On July 31, 2012, the formal sessions of the Massachusetts legislature ended for the year. However, with more than 6,000 bills remaining in committee, the legislature is still in business and will be until the end of the year. If history is any predictor, be prepared for a busy lame-duck session between now and December 31, 2012. According to InstaTrac Inc., the last time the Legislature adjourned its formal sessions for an election year recess (August 2010 to January 2011), 1,309 bills were taken up, 136 new bills were filed, 201 bills were signed in to law by the Governor and a whole lot more happened under what many thought was supposed to be a quiet period under the Golden Dome. Fast forward to today, when more than 6,000 bills are still pending before the Legislature. Leadership in both branches have publicly stated that work on major bills continue. It is anticipated the legislature is going to keep the pedal to the metal until the end of the year. The takeaway: Don’t let your guard down. You need to be vigilant. So how do you do that?
First and foremost, spend some time this season connecting or reconnecting with your senator and representative. Let them know what your priorities are and look for opportunities to collaborate. This is a perfect time to establish and/or build upon a relationship. Establishing a relationship now will pay dividends once the new legislative session starts next year. It’s as simple as attending office hours or calling your legislator and asking to meet for a cup of coffee.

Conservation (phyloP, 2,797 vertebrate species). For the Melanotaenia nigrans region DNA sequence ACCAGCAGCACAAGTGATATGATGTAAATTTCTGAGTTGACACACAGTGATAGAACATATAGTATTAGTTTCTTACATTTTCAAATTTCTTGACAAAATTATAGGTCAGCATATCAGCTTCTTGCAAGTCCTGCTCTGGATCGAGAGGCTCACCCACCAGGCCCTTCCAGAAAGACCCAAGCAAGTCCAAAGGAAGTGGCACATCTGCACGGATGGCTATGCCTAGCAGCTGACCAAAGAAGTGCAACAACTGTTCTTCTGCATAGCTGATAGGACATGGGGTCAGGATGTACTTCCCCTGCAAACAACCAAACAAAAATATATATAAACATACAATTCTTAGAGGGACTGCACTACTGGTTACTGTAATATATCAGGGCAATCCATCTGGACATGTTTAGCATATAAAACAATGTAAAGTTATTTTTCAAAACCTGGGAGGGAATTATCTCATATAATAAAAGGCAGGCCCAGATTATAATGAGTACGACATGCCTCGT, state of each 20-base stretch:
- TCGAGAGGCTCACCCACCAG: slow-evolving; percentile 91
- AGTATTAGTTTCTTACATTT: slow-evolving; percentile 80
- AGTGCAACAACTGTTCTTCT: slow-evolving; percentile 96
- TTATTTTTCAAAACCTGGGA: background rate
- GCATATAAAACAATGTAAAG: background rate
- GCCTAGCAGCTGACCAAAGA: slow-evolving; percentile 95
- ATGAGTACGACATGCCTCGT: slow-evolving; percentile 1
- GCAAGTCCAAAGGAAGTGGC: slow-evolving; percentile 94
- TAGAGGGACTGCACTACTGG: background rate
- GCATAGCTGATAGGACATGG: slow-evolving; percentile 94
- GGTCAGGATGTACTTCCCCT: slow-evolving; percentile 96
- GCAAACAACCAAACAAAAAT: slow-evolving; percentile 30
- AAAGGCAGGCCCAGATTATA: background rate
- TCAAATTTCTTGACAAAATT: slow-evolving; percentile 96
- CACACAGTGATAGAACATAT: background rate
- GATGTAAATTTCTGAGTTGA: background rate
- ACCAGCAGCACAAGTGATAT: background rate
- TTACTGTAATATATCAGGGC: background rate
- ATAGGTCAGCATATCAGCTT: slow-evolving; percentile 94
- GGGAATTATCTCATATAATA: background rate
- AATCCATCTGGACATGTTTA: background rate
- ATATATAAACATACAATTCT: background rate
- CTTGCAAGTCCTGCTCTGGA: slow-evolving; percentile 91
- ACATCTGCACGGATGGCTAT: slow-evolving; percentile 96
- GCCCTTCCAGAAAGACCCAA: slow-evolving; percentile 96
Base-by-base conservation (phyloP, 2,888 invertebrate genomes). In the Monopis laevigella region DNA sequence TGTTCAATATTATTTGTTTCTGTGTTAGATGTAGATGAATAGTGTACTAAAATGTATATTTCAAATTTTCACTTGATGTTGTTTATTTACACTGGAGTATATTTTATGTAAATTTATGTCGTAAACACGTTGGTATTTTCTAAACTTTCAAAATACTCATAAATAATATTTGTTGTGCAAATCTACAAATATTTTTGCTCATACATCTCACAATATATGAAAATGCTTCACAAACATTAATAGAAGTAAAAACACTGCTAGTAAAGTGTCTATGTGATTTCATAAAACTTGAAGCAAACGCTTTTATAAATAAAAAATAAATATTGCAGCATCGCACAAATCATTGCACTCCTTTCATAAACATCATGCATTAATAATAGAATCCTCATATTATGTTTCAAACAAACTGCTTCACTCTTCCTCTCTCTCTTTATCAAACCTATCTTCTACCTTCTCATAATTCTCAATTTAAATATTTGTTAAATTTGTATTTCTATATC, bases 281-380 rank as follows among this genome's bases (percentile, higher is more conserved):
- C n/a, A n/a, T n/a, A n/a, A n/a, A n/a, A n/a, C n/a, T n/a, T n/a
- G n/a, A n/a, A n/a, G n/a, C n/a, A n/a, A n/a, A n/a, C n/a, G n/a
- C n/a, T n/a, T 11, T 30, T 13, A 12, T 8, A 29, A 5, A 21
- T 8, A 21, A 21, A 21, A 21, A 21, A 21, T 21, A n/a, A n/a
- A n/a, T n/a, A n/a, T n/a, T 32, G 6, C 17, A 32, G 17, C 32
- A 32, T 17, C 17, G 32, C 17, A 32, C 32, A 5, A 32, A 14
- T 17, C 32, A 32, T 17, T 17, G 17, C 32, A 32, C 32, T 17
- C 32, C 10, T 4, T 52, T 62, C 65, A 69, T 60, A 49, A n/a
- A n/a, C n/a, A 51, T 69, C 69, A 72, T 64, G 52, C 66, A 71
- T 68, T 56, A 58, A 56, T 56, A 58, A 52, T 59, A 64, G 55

Second, keep an eye out on the informal sessions going on in both branches. It is surprising how many bills actually move forward. If you have a relationship with your legislator and you see a bill moving forward that will negatively impact your business, ask them to object to it moving forward.
Finally, begin to plan for next year—start thinking about which laws and regulations need improvement to help your business grow. Because the vast majority of legislators are unopposed, they are already beginning to formulate their priorities for next year. From all reports, next year is going to be a controversial year. Tax reform will be a hot topic of discussion in early 2013 that could include broad-based tax increases—gas, income and sales tax will all be on the table. Look for further debate on tax credits, unemployment insurance, mandatory paid sick leave and other issues that may affect your business.